In the current framework, the audits and inspections performed mostly by aircraft operators under the applicable requirements of Regulation (EU) No. 965/2012 and several also by aerodrome operators under Regulation (EU) No. 139/2014 or, as the case may be, national implementation of the GH Directive 96/67/EC, aim at achieving and maintaining an acceptable level of safety of the ground handling services, according to EASA officials.

“However, the efficiency of those audits can be improved, as evidence shows some extreme, but not singular, cases of worldwide GH organizations spending 178 days a year in answering to third-party audits (over one-third of a year) that come with large costs attached to them, and whose results are 80 percent identical with each other and not able to show any new safety items that the ground handling organization is not already aware of via its own internal SMS system and its own audits,” officials at EASA say.

“In another example, a pan-European ground handling organization with 100 stations is subject to audits conducted by an average of 625 entities (aircraft operators, authorities, aerodrome operators, etc.), resulting in almost 5,000 man-hours per year spent by the ground handling organization in those audits,” they continue. “In other words, this means more than six audits per year per station, i.e. one audit every two months per station, generating a non-productive time requirement of around 50 man-hours per station, in a sector that is already struggling with high levels of staff shortage.”

According to Mejstrikova, a difficulty of regulations is the challenge to swiftly adapt to the ground handling sector’s evolving needs, such as new equipment, automation and digitalization of processes.

“Ensuring uniform implementation also remains difficult, as different states and regulators may interpret requirements differently, posing a continuous challenge. Given that many GHSPs operate globally, not just in the EU, it is crucial for them to standardize their processes worldwide, thus, industry standards are invaluable because they apply universally, across all regions, aircraft types and operations,” she says. “Thanks to the efforts of airlines, GHSPs and airports within working groups, these standards are regularly updated, ensuring their continued relevance and effectiveness.”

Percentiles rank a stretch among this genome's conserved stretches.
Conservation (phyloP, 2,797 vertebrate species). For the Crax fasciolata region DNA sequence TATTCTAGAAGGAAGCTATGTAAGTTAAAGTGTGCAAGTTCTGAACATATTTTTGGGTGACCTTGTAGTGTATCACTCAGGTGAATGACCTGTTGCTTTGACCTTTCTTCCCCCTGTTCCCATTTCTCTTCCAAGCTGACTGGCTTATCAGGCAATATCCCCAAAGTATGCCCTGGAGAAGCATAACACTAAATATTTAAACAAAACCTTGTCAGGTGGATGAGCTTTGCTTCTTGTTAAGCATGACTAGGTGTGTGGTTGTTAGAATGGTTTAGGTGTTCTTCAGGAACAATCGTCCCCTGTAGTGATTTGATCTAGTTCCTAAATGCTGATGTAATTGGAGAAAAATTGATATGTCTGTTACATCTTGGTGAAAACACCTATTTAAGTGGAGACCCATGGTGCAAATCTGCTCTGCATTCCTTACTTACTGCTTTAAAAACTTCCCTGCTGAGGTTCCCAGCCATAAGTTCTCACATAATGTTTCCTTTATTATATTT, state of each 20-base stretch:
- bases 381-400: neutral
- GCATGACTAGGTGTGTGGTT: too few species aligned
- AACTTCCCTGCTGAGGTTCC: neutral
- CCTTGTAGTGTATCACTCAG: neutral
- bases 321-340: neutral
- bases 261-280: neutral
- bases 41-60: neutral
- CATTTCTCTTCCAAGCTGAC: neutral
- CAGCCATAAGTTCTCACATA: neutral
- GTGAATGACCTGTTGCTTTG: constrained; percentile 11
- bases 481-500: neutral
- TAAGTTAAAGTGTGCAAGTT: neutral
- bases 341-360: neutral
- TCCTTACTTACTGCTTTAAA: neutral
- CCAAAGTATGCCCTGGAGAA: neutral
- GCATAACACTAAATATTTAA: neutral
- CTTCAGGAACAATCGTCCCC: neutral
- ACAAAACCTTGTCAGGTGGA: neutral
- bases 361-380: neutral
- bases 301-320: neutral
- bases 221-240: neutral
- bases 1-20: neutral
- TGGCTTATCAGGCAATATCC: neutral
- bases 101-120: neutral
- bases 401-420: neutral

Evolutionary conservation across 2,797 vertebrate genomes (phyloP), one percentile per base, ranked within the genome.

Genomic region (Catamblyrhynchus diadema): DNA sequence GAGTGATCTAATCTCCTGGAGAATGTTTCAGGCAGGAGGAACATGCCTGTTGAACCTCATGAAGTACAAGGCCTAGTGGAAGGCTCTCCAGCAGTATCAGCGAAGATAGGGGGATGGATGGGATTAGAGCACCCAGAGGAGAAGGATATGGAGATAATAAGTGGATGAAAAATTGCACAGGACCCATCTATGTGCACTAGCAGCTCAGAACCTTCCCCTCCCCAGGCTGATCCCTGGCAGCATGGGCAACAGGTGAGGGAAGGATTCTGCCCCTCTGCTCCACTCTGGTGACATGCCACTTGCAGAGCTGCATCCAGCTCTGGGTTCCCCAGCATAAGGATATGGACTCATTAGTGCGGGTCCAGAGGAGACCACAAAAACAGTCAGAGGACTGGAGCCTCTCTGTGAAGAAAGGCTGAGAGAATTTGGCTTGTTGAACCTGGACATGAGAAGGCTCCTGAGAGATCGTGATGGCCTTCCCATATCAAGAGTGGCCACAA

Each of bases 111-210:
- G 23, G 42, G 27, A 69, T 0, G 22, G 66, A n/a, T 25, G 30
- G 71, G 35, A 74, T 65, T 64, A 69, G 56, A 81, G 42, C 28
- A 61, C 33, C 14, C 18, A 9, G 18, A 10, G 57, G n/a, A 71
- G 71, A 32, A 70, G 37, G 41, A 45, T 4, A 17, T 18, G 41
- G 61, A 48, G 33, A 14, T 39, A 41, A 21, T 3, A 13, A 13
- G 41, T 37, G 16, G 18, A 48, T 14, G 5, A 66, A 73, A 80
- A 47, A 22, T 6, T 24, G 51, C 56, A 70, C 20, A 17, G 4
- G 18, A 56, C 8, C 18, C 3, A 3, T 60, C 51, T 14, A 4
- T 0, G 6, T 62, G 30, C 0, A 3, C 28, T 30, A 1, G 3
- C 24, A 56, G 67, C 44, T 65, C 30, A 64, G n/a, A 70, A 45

Global Perspective

In the domain of ground handling, when considering the term “regulation,” there is a broad spectrum of meanings, ranging from very prescriptive regulations, especially in the Middle East, to the almost self-prescribed approach of volunteering in Latin American countries, affirms Fabio Gamba, director general of the Airport Services Association (ASA). 

“Overall, however, most of the countries in the world do not have ground handling regulations in place, which makes it complicated to come up with a consistent approach,” he says.

Depending on the customer, one has to adapt, and this in the longer term may have implications on how one operates, the safety of the operations, as well as the complexity because people have to be trained according to different operational standards, Gamba explains.

“The solution is to make sure that ground handling regulation can be applied not only regionally, which is already a step in the right direction, but also internationally,” he says. “This is why we hope EASA’s ground handling regulations help to create a universal standard.”